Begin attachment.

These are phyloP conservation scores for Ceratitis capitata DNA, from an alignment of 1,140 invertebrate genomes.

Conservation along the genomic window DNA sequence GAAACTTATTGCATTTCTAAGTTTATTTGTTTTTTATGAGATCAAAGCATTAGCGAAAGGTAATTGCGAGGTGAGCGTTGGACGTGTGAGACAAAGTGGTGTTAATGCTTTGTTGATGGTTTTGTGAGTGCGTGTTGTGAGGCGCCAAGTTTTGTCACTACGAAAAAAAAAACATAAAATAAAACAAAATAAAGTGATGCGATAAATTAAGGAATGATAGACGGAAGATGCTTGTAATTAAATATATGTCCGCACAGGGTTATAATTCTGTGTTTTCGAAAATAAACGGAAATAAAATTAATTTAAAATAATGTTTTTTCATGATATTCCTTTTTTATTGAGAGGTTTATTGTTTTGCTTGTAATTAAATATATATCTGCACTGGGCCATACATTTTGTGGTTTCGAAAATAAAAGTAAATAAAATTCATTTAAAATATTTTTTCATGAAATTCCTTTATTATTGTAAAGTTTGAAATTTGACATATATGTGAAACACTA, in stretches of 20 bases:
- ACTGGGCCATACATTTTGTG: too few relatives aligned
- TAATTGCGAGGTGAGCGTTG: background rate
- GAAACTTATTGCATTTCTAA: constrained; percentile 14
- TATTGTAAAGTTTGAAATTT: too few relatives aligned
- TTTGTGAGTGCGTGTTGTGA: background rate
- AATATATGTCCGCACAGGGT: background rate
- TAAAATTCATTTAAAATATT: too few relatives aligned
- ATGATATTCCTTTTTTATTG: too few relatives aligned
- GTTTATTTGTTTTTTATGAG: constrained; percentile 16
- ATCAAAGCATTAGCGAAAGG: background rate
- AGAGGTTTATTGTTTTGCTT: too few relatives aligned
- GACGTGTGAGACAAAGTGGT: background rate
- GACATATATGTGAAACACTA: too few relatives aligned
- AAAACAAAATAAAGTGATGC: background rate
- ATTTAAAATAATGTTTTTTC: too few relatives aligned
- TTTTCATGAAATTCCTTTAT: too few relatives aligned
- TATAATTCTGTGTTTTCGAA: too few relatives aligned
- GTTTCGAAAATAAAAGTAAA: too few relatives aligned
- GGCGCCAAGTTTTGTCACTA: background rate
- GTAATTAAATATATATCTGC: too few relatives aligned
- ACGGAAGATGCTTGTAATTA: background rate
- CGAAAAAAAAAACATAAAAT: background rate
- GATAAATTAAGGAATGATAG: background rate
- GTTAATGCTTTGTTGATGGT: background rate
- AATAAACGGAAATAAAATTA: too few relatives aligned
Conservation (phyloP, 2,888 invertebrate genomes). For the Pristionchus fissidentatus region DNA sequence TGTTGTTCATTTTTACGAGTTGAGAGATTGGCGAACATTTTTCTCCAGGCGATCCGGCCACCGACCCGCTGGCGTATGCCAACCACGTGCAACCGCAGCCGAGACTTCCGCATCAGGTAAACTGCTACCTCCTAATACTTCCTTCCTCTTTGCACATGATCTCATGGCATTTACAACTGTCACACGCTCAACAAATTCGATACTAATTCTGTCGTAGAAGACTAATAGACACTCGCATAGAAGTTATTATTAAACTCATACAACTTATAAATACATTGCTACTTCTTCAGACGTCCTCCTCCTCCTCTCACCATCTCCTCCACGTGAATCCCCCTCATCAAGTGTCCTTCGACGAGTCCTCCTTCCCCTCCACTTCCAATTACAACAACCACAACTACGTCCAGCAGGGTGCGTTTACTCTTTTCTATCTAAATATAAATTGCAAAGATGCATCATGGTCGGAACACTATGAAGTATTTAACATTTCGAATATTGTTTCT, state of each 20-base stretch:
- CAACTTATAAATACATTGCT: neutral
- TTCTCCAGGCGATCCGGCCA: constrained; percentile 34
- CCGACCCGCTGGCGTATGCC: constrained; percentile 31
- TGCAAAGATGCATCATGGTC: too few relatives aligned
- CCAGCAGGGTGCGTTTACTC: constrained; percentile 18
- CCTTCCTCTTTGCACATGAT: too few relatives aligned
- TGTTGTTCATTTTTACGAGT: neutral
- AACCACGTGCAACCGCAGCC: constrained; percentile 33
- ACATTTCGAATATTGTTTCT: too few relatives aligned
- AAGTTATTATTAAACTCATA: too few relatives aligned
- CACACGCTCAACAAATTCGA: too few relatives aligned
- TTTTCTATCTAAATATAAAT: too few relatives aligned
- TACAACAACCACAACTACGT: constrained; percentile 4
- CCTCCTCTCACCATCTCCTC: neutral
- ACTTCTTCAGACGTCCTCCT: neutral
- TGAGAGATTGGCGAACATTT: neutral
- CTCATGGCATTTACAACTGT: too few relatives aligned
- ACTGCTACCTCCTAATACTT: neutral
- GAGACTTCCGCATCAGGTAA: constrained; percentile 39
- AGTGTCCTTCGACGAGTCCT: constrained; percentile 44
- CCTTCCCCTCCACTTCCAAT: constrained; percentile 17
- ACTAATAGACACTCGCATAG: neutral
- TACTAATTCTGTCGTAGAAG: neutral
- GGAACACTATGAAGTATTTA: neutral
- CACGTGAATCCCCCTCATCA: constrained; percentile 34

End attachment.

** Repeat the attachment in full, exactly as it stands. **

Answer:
These are phyloP conservation scores for Ceratitis capitata DNA, from an alignment of 1,140 invertebrate genomes.

Conservation along the genomic window DNA sequence GAAACTTATTGCATTTCTAAGTTTATTTGTTTTTTATGAGATCAAAGCATTAGCGAAAGGTAATTGCGAGGTGAGCGTTGGACGTGTGAGACAAAGTGGTGTTAATGCTTTGTTGATGGTTTTGTGAGTGCGTGTTGTGAGGCGCCAAGTTTTGTCACTACGAAAAAAAAAACATAAAATAAAACAAAATAAAGTGATGCGATAAATTAAGGAATGATAGACGGAAGATGCTTGTAATTAAATATATGTCCGCACAGGGTTATAATTCTGTGTTTTCGAAAATAAACGGAAATAAAATTAATTTAAAATAATGTTTTTTCATGATATTCCTTTTTTATTGAGAGGTTTATTGTTTTGCTTGTAATTAAATATATATCTGCACTGGGCCATACATTTTGTGGTTTCGAAAATAAAAGTAAATAAAATTCATTTAAAATATTTTTTCATGAAATTCCTTTATTATTGTAAAGTTTGAAATTTGACATATATGTGAAACACTA, in stretches of 20 bases:
- ACTGGGCCATACATTTTGTG: too few relatives aligned
- TAATTGCGAGGTGAGCGTTG: background rate
- GAAACTTATTGCATTTCTAA: constrained; percentile 14
- TATTGTAAAGTTTGAAATTT: too few relatives aligned
- TTTGTGAGTGCGTGTTGTGA: background rate
- AATATATGTCCGCACAGGGT: background rate
- TAAAATTCATTTAAAATATT: too few relatives aligned
- ATGATATTCCTTTTTTATTG: too few relatives aligned
- GTTTATTTGTTTTTTATGAG: constrained; percentile 16
- ATCAAAGCATTAGCGAAAGG: background rate
- AGAGGTTTATTGTTTTGCTT: too few relatives aligned
- GACGTGTGAGACAAAGTGGT: background rate
- GACATATATGTGAAACACTA: too few relatives aligned
- AAAACAAAATAAAGTGATGC: background rate
- ATTTAAAATAATGTTTTTTC: too few relatives aligned
- TTTTCATGAAATTCCTTTAT: too few relatives aligned
- TATAATTCTGTGTTTTCGAA: too few relatives aligned
- GTTTCGAAAATAAAAGTAAA: too few relatives aligned
- GGCGCCAAGTTTTGTCACTA: background rate
- GTAATTAAATATATATCTGC: too few relatives aligned
- ACGGAAGATGCTTGTAATTA: background rate
- CGAAAAAAAAAACATAAAAT: background rate
- GATAAATTAAGGAATGATAG: background rate
- GTTAATGCTTTGTTGATGGT: background rate
- AATAAACGGAAATAAAATTA: too few relatives aligned
Conservation (phyloP, 2,888 invertebrate genomes). For the Pristionchus fissidentatus region DNA sequence TGTTGTTCATTTTTACGAGTTGAGAGATTGGCGAACATTTTTCTCCAGGCGATCCGGCCACCGACCCGCTGGCGTATGCCAACCACGTGCAACCGCAGCCGAGACTTCCGCATCAGGTAAACTGCTACCTCCTAATACTTCCTTCCTCTTTGCACATGATCTCATGGCATTTACAACTGTCACACGCTCAACAAATTCGATACTAATTCTGTCGTAGAAGACTAATAGACACTCGCATAGAAGTTATTATTAAACTCATACAACTTATAAATACATTGCTACTTCTTCAGACGTCCTCCTCCTCCTCTCACCATCTCCTCCACGTGAATCCCCCTCATCAAGTGTCCTTCGACGAGTCCTCCTTCCCCTCCACTTCCAATTACAACAACCACAACTACGTCCAGCAGGGTGCGTTTACTCTTTTCTATCTAAATATAAATTGCAAAGATGCATCATGGTCGGAACACTATGAAGTATTTAACATTTCGAATATTGTTTCT, state of each 20-base stretch:
- CAACTTATAAATACATTGCT: neutral
- TTCTCCAGGCGATCCGGCCA: constrained; percentile 34
- CCGACCCGCTGGCGTATGCC: constrained; percentile 31
- TGCAAAGATGCATCATGGTC: too few relatives aligned
- CCAGCAGGGTGCGTTTACTC: constrained; percentile 18
- CCTTCCTCTTTGCACATGAT: too few relatives aligned
- TGTTGTTCATTTTTACGAGT: neutral
- AACCACGTGCAACCGCAGCC: constrained; percentile 33
- ACATTTCGAATATTGTTTCT: too few relatives aligned
- AAGTTATTATTAAACTCATA: too few relatives aligned
- CACACGCTCAACAAATTCGA: too few relatives aligned
- TTTTCTATCTAAATATAAAT: too few relatives aligned
- TACAACAACCACAACTACGT: constrained; percentile 4
- CCTCCTCTCACCATCTCCTC: neutral
- ACTTCTTCAGACGTCCTCCT: neutral
- TGAGAGATTGGCGAACATTT: neutral
- CTCATGGCATTTACAACTGT: too few relatives aligned
- ACTGCTACCTCCTAATACTT: neutral
- GAGACTTCCGCATCAGGTAA: constrained; percentile 39
- AGTGTCCTTCGACGAGTCCT: constrained; percentile 44
- CCTTCCCCTCCACTTCCAAT: constrained; percentile 17
- ACTAATAGACACTCGCATAG: neutral
- TACTAATTCTGTCGTAGAAG: neutral
- GGAACACTATGAAGTATTTA: neutral
- CACGTGAATCCCCCTCATCA: constrained; percentile 34